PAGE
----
The English Lecturers of KMTK

The English Lecturers of KMTK

Tuesday, 22 March 2011

Cause & Effect
Cause and effect is the relationship between two things when one thing makes something else happen. For example, if we eat too much food and do not exercise, we gain weight. Eating food without exercising is the "cause;" weight gain is the "effect." There may be multiple causes and multiple effects.

Looking for the reason why things happen (cause/effect) is a basic human drive. So, understanding the cause/effect text structure is essential in learning the basic ways the world works. Writers use this text structure to show order, inform, speculate, and change behavior. This text structure uses the process of identifying potential causes of a problem or issue in an orderly way. It is often used to teach social studies and science concepts.
Teaching Strategies that have been found effective in teaching the cause/effect text structure include:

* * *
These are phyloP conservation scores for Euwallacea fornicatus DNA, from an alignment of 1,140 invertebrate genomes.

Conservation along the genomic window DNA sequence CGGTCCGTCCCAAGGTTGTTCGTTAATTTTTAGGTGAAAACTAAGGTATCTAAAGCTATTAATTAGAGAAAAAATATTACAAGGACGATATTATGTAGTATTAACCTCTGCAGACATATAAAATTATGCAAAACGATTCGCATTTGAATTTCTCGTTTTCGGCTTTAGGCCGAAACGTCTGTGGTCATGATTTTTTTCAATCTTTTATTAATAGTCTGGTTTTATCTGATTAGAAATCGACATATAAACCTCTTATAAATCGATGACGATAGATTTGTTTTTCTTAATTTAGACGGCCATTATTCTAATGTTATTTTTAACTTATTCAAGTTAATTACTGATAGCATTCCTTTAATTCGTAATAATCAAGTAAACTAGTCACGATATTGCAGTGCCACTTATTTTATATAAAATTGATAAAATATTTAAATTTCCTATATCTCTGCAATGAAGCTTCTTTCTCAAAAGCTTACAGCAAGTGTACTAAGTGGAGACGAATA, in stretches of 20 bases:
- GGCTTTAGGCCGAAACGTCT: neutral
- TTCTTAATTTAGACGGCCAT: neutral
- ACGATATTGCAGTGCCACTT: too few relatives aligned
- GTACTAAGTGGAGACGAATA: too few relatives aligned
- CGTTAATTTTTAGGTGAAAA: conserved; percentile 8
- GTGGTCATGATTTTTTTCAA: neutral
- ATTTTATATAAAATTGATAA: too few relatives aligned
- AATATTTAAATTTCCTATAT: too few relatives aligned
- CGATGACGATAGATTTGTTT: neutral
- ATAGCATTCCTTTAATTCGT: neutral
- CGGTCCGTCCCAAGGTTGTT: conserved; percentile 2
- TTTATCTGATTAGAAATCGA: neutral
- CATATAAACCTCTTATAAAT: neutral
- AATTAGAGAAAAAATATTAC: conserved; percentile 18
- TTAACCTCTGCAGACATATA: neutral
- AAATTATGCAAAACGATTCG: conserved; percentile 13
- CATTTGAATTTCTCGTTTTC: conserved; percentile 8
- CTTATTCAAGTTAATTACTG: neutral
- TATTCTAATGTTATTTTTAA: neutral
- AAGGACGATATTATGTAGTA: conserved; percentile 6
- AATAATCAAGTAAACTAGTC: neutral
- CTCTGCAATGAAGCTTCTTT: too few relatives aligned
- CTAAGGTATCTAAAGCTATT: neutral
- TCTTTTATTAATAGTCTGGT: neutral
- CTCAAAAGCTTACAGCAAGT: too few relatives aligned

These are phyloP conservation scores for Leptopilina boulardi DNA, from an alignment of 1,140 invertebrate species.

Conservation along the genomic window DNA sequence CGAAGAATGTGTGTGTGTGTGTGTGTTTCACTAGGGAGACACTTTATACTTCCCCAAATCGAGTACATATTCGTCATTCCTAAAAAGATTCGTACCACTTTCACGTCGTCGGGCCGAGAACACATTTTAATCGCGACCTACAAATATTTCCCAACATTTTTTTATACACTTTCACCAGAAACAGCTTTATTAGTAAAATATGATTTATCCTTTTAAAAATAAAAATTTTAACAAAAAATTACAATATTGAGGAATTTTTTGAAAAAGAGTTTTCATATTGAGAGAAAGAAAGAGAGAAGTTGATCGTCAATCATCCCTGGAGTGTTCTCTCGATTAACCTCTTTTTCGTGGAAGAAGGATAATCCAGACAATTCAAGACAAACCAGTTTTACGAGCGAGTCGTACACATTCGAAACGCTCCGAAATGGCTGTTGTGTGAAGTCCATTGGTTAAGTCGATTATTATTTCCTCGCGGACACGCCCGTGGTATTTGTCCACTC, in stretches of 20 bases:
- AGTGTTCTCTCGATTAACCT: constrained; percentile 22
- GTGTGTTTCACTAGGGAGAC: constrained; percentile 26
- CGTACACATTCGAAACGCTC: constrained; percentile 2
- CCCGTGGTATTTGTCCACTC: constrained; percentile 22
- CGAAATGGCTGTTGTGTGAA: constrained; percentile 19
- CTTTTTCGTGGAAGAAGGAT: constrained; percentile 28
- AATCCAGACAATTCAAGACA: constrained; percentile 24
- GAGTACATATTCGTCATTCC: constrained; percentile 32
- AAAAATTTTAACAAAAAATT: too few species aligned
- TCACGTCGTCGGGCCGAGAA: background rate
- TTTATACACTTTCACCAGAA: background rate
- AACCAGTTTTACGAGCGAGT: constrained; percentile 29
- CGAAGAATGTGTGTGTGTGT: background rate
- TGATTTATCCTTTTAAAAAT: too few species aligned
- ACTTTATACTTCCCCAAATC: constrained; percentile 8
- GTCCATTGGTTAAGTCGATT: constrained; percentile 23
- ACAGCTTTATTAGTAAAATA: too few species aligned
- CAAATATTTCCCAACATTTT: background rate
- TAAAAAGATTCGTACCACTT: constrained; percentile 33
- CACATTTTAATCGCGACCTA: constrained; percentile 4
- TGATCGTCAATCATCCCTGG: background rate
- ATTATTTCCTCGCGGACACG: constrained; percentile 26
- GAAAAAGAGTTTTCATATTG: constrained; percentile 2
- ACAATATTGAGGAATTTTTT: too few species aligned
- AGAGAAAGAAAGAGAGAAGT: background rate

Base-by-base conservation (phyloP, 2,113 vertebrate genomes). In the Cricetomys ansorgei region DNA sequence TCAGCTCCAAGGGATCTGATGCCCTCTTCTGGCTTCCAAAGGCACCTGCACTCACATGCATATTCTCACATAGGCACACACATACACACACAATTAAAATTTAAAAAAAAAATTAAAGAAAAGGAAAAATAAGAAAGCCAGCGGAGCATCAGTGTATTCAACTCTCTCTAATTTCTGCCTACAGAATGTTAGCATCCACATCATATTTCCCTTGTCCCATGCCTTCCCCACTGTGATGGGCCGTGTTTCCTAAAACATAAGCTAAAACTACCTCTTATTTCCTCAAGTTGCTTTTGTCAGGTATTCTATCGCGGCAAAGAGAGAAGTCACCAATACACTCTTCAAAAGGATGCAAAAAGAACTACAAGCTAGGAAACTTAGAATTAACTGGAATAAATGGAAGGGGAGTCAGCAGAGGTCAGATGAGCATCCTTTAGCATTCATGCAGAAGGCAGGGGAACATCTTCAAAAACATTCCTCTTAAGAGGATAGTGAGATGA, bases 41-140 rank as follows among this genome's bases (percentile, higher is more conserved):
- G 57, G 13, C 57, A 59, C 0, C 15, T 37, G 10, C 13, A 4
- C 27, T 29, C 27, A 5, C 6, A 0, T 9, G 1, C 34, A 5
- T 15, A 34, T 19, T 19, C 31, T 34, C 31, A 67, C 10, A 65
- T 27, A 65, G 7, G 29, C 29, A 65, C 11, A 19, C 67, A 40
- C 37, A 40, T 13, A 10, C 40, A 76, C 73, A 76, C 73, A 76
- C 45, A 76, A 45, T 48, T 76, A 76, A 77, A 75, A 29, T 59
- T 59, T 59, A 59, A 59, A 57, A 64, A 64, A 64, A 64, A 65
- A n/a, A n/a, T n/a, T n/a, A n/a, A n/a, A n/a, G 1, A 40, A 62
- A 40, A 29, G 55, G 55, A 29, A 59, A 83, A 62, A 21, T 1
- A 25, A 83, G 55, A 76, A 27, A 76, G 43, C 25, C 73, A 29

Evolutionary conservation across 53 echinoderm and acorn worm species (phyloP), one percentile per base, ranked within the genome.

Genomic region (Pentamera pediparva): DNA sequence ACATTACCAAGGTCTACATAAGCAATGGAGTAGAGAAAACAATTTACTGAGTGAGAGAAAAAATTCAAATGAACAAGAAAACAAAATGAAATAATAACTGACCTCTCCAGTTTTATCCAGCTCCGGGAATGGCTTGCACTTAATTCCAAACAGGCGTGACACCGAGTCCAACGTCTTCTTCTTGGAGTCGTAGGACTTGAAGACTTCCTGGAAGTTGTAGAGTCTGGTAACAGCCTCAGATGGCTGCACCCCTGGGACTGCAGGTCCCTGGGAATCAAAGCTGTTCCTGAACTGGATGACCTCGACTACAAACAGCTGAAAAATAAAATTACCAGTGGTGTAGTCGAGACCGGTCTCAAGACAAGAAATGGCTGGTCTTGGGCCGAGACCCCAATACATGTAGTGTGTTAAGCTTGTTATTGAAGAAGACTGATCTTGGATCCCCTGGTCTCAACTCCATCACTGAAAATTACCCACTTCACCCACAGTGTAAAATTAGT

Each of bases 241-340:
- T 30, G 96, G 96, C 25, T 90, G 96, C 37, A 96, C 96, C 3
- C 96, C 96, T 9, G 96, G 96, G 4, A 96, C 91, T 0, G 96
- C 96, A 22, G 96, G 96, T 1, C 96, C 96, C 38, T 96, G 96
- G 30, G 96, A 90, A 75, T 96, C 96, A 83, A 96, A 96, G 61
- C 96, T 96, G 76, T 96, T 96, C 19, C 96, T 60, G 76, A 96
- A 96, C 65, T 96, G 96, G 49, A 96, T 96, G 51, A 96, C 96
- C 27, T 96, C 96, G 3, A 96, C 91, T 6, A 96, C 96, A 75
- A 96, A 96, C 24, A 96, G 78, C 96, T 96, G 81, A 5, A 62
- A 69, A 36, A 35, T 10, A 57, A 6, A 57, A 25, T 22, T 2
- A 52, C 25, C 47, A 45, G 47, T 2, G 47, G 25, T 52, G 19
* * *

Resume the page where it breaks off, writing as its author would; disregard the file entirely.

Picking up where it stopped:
• Teaching signal words that show cause/effect relationships, e.g., because, so, so that, if… then, consequently, thus, since, for, for this reason, as a result of, therefore, due to, this is how, nevertheless, and accordingly.
  • Teaching how to look for the different kinds of cause/effect relationships:
    • Stated cause/effect relationships: the relationship is stated clearly
    • Unstated cause/effect relationships: students must be taught how to "read between the lines"
    • Reciprocal cause/effect relationships: effects may be part of a chain. In this kind of structure, one effect goes on to cause a second effect, which may then cause a third effect, etc.

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